Top Mortgage News Story
Back in July of 2008, Congress gave the Treasury the power to bail out Fannie and Freddie without any limitation on the money they use. To date, the Treasury had set its own limit of $200 billion for the bailout of the two mortgage giants. After the market closed early on New Year's Eve, the Treasury announced that it was removing the $200 billion cap on assistance for Fannie and Freddie. This equates to a blank check for the mortgage loan giants.
How Fannie and Freddie Can Keep Today's Mortgage Rates Low
Right now, mortgage rates are being kept artificially low by the Federal Reserve's mortgage backed securities (MBS) purchase program. The government has been the largest buyer of MBS for some time in order to keep shares trading at low yields. This purchase program is set to end in March of 2010. Analysts have repeatedly expressed concern that without the Federal Reserve buying MBS, mortgage rates would quickly increase to greater than 6%.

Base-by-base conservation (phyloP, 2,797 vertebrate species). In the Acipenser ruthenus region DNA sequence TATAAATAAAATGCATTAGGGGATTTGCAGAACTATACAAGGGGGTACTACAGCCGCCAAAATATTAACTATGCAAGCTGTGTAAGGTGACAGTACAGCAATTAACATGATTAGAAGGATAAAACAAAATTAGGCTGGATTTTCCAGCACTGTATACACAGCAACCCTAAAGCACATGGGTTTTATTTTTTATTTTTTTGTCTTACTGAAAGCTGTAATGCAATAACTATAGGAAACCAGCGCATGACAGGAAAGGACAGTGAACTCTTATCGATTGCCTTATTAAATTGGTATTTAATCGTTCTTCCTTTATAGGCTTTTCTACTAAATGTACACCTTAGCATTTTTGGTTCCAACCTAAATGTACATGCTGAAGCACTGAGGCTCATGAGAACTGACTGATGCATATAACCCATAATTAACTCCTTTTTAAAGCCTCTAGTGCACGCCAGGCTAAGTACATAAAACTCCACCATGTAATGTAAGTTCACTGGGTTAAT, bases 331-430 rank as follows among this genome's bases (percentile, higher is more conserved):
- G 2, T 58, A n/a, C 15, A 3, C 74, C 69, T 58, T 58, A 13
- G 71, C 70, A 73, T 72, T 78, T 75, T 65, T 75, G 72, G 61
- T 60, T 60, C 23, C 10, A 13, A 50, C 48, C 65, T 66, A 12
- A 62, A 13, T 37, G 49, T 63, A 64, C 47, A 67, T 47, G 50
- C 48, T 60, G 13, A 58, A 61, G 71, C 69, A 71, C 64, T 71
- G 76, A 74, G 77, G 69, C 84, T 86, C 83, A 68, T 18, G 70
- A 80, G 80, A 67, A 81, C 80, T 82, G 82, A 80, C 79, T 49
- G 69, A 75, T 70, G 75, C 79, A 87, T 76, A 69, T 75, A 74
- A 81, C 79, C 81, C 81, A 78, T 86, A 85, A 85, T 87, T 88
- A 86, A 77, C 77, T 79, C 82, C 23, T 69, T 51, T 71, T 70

By the Treasury giving Fannie and Freddie a blank check, they are now in the position to take over buying MBS once the Federal Reserve exits the market. By all estimates, the bailout of Fannie and Freddie will not require more than the $200 billion originally allocated to them. So this move by the Treasury obviously has some other design.
Refinance While Refinance Rates Are Low
There is no guarantee, even considering this top mortgage news, that Fannie and Freddie will buy MBS at the same pace as the Federal Reserve has been. Refinance rates could still increase. It would be smart to take advantage of today's mortgage rates and not risk higher rates later in the year.